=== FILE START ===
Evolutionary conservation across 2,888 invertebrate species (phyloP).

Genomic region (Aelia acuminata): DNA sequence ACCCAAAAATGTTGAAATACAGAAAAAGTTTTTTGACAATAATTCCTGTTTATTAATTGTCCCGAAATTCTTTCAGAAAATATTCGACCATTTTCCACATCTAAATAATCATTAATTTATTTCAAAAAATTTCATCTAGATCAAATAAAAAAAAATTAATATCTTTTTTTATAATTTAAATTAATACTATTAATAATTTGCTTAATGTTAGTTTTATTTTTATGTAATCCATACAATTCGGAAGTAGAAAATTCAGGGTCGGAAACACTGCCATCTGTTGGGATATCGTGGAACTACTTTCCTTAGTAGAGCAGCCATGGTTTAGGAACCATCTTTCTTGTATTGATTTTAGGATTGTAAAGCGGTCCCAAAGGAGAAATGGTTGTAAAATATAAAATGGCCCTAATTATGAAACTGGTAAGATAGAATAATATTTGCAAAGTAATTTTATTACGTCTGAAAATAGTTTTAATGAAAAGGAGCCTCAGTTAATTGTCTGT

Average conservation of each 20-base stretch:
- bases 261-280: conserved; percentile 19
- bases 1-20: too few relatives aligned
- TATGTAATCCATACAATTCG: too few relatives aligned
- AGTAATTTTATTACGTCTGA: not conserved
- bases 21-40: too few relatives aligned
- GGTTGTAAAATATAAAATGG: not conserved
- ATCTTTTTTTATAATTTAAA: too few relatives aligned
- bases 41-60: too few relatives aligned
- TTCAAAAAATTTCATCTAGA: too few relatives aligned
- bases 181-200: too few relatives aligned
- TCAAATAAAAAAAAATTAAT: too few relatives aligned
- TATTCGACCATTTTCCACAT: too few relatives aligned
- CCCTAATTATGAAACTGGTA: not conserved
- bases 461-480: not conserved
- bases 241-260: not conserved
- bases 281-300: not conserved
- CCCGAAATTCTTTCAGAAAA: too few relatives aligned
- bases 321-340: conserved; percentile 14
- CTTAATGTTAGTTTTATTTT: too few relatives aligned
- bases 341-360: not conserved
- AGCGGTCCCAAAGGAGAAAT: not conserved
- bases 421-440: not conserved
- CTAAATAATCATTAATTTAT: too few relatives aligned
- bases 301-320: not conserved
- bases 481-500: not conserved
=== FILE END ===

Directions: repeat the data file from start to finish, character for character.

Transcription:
Evolutionary conservation across 2,888 invertebrate species (phyloP).

Genomic region (Aelia acuminata): DNA sequence ACCCAAAAATGTTGAAATACAGAAAAAGTTTTTTGACAATAATTCCTGTTTATTAATTGTCCCGAAATTCTTTCAGAAAATATTCGACCATTTTCCACATCTAAATAATCATTAATTTATTTCAAAAAATTTCATCTAGATCAAATAAAAAAAAATTAATATCTTTTTTTATAATTTAAATTAATACTATTAATAATTTGCTTAATGTTAGTTTTATTTTTATGTAATCCATACAATTCGGAAGTAGAAAATTCAGGGTCGGAAACACTGCCATCTGTTGGGATATCGTGGAACTACTTTCCTTAGTAGAGCAGCCATGGTTTAGGAACCATCTTTCTTGTATTGATTTTAGGATTGTAAAGCGGTCCCAAAGGAGAAATGGTTGTAAAATATAAAATGGCCCTAATTATGAAACTGGTAAGATAGAATAATATTTGCAAAGTAATTTTATTACGTCTGAAAATAGTTTTAATGAAAAGGAGCCTCAGTTAATTGTCTGT

Average conservation of each 20-base stretch:
- bases 261-280: conserved; percentile 19
- bases 1-20: too few relatives aligned
- TATGTAATCCATACAATTCG: too few relatives aligned
- AGTAATTTTATTACGTCTGA: not conserved
- bases 21-40: too few relatives aligned
- GGTTGTAAAATATAAAATGG: not conserved
- ATCTTTTTTTATAATTTAAA: too few relatives aligned
- bases 41-60: too few relatives aligned
- TTCAAAAAATTTCATCTAGA: too few relatives aligned
- bases 181-200: too few relatives aligned
- TCAAATAAAAAAAAATTAAT: too few relatives aligned
- TATTCGACCATTTTCCACAT: too few relatives aligned
- CCCTAATTATGAAACTGGTA: not conserved
- bases 461-480: not conserved
- bases 241-260: not conserved
- bases 281-300: not conserved
- CCCGAAATTCTTTCAGAAAA: too few relatives aligned
- bases 321-340: conserved; percentile 14
- CTTAATGTTAGTTTTATTTT: too few relatives aligned
- bases 341-360: not conserved
- AGCGGTCCCAAAGGAGAAAT: not conserved
- bases 421-440: not conserved
- CTAAATAATCATTAATTTAT: too few relatives aligned
- bases 301-320: not conserved
- bases 481-500: not conserved